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Expert: U.S. withdrawal from INF Treaty gives rise to concerns about European security

By Keio University Associate Prof. Michito Tsuruoka, a specialist on security

(Interviewed by international news reporter Kenta Nakajo)

 

Russia has been reckoned to be developing mid-range missiles with nuclear warheads since the time of the Obama administration. The abrogation of the Intermediate-Range Nuclear Forces (INF) Treaty was out of the question for the Obama administration, which advocated a nuclear arms-free world, but this has become an option for the Trump administration.

 

Trump, who is still suspected of getting Russia’s support in the previous presidential election, probably also wants to appeal to public opinion for the mid-term elections by taking a firm stance toward Russia.

 

If the INF Treaty is actually abrogated, the NATO allies will be the first to be affected. Deployment of mid-range missiles in Europe is the only way for the U.S.’s missiles to reach the center of Russia. Yet, are there any countries allowing the U.S. to do so at present?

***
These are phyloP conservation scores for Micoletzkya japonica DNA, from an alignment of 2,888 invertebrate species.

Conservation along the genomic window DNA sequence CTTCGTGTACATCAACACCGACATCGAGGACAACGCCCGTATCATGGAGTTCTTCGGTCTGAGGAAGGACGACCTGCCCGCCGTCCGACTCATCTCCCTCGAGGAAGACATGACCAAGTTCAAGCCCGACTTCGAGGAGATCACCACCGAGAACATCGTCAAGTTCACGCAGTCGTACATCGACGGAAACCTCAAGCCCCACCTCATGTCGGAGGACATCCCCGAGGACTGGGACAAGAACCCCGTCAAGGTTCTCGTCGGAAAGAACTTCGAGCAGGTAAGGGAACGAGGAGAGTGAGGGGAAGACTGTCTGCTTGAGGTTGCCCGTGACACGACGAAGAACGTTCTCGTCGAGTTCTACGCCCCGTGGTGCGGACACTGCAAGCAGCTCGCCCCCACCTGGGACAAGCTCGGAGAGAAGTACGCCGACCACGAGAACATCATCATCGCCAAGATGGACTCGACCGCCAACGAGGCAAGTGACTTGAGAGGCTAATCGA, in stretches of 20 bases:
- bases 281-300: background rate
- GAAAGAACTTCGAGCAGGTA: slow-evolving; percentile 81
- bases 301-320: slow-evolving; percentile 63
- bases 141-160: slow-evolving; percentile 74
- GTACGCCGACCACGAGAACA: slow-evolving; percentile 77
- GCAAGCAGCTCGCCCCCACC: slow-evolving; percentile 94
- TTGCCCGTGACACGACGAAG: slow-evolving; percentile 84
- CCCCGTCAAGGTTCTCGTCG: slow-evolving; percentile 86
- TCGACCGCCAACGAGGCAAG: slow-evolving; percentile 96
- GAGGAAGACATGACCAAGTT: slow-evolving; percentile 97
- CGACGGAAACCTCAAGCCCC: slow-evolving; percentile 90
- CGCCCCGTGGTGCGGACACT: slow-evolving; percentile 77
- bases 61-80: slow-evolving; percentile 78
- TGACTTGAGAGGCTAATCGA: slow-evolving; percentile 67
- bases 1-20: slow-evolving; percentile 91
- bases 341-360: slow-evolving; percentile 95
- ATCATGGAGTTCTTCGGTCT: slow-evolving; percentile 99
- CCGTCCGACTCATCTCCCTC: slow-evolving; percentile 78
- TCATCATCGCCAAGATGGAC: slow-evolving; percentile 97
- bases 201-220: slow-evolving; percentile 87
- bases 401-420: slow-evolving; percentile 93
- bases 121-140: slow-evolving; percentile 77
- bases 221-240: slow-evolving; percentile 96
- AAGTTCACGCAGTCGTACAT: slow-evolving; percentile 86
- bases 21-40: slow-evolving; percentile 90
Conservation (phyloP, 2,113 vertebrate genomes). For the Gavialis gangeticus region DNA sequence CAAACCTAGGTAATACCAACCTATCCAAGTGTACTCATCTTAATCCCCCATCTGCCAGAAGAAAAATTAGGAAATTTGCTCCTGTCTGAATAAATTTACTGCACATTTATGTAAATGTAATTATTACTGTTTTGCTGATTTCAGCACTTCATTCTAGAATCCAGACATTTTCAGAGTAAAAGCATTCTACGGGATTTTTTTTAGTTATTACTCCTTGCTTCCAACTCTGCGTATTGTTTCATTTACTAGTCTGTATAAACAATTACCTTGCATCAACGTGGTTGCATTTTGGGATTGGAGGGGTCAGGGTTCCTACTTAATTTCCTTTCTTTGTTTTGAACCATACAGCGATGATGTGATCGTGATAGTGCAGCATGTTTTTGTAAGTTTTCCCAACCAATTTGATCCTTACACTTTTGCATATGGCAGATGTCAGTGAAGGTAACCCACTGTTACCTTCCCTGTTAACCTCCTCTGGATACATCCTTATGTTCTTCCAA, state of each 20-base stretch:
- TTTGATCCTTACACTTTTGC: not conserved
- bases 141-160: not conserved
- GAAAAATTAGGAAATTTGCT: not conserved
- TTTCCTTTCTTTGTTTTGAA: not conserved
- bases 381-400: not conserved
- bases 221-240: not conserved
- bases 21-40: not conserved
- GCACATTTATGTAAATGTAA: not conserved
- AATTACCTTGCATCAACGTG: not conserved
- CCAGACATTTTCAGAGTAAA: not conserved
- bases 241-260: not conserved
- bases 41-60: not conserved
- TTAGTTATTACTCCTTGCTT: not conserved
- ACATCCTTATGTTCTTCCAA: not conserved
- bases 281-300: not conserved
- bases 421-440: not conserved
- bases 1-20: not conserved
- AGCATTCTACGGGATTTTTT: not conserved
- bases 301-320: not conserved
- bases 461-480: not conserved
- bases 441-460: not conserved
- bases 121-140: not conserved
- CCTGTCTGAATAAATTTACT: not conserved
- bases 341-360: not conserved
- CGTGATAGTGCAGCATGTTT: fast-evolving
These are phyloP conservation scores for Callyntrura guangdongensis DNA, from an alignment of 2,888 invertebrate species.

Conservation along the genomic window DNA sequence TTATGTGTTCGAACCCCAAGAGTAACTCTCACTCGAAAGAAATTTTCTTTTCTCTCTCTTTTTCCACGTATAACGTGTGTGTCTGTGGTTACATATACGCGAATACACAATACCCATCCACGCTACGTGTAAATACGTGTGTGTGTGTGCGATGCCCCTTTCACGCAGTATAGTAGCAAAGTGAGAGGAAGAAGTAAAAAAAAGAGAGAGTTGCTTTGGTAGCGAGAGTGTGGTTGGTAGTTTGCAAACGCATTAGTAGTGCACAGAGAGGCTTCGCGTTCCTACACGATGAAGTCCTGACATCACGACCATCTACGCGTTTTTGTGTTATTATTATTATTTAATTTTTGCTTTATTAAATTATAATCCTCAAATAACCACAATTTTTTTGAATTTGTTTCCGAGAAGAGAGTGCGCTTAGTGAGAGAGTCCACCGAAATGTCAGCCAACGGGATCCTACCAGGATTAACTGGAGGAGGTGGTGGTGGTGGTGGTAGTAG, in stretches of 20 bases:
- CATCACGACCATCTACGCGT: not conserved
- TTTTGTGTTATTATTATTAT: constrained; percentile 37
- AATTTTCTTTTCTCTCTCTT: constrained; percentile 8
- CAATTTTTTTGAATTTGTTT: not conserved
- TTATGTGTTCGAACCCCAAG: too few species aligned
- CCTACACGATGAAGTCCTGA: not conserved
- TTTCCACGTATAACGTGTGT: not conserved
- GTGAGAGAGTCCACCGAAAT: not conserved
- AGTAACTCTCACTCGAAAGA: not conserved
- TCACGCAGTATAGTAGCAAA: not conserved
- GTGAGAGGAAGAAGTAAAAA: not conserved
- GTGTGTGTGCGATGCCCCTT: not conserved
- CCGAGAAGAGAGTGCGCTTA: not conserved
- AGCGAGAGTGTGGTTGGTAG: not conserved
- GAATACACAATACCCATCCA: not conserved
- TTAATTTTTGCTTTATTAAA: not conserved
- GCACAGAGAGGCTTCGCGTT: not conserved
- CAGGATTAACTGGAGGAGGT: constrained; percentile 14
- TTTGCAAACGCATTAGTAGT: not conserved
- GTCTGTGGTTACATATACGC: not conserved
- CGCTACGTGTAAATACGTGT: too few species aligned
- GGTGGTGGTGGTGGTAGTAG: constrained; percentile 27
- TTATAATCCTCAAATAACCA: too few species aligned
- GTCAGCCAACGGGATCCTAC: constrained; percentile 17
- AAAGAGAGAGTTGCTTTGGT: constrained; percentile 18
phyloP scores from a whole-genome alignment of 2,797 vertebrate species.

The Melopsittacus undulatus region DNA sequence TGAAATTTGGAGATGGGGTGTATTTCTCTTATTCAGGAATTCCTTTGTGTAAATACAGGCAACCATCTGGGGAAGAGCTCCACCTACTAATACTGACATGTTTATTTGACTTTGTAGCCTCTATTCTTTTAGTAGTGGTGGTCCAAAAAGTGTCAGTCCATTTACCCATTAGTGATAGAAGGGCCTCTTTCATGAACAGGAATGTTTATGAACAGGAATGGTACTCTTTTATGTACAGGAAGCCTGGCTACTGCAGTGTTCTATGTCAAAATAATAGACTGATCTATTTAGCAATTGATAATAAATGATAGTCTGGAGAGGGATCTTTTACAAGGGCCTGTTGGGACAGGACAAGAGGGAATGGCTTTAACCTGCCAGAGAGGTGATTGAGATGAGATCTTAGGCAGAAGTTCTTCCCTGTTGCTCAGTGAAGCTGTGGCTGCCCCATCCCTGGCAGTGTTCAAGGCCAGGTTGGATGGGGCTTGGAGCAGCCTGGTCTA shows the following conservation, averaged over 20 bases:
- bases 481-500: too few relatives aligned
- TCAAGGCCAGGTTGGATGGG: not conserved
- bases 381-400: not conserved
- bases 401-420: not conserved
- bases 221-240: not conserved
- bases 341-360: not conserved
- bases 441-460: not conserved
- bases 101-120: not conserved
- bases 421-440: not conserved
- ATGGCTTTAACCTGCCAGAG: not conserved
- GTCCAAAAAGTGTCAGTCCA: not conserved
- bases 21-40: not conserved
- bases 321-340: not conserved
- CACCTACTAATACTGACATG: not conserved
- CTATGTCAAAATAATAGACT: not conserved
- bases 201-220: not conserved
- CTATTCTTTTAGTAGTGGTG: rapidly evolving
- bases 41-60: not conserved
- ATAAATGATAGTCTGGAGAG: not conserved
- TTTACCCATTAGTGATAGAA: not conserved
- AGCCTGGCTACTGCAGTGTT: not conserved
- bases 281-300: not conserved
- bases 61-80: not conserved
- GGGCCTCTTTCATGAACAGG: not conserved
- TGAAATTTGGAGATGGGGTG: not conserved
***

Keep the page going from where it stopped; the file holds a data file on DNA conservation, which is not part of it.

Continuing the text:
Even if there would be countries willing to accept deployment, the deployment process itself, which will take years, will be costly. Europe will be exposed to the threat of Russian nuclear missiles during this time, so the European countries are apprehensive.

 

There is an opinion that withdrawal from the INF Treaty is also meant to put pressure on China, which is expanding its nuclear capability, but it is doubtful if this will be effective. It would not be easy to realize the establishment of a multinational framework involving China.

 

While this action is being taken mainly to demonstrate a “strong America,” it may destroy the international framework for nuclear disarmament.

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